• rectal cancer;
  • recurrent rectal cancer;
  • exenteration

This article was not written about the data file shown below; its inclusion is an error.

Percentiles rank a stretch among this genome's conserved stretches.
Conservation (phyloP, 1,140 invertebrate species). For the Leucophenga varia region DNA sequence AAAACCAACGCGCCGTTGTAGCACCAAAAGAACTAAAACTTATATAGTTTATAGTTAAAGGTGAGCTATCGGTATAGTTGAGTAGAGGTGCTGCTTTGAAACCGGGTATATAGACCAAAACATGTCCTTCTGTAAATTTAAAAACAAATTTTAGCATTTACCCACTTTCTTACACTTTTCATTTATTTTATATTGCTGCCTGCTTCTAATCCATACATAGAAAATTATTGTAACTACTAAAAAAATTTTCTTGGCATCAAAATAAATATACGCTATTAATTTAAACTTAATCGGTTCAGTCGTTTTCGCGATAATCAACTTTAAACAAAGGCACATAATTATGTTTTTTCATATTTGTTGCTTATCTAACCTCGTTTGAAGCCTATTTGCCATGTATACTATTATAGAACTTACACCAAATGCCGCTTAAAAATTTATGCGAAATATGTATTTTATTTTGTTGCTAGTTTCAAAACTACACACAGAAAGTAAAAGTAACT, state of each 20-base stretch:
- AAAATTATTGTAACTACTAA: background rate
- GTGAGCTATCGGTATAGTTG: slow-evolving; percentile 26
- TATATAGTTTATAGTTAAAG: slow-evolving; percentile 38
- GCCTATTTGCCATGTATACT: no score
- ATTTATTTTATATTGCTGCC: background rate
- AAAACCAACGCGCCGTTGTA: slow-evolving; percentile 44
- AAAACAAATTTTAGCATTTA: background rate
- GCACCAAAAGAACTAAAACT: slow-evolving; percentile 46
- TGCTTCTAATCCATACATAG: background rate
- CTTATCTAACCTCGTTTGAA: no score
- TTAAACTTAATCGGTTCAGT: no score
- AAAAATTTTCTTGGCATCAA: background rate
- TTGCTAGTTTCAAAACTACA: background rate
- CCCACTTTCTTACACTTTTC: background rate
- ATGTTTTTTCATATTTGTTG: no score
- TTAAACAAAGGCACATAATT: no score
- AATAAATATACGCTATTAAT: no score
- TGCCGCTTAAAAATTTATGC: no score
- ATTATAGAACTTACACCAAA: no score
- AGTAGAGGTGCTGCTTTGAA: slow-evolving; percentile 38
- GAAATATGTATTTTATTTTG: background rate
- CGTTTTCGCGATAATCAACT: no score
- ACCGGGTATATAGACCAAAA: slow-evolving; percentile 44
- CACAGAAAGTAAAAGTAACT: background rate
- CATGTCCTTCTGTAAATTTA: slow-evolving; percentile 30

Over the last two decades the oncologic treatment results for primary rectal cancer have improved due to refinements in neoadjuvant chemotherapy, radiation, and surgery. Nevertheless, there is still a 10% rate of local recurrence, threatening the survival and quality of life of affected patients. Due to variability of anatomy and clinical presentation, detection, staging, and clinical management are complex. Without treatment, patients will suffer from progressive local symptoms—pain, obstruction, hemorrhage, sepsis—and rarely survive beyond five years. The overall goals of surgical treatment—complete tumor resection, preservation of function, and avoidance of complications—are identical to those of surgery for primary rectal cancer, but are unfortunately much more difficult to achieve in the setting of recurrence. Tumor resection is highly challenging, as the surgical field has generally been anatomically disrupted and irradiated, and the tumors are typically adherent or invasive into organs in the middle and low pelvis. Standard total mesorectal excision (TME) resections are rarely sufficient, and therefore techniques to achieve extended multivisceral resections are required. While aggressive resections offer the best opportunity for local control, palliation, and cure, they also carry a high risk of complications and long-term morbidity. The aim of this review is to provide an updated look at surgical resection for recurrent rectal cancer, its indications, preoperative considerations, operative technique, intraoperative radiotherapy (IORT) and long-term outcomes and sequelae. J. Surg. Oncol. 2014 109:47–52. © 2013 Wiley Periodicals, Inc.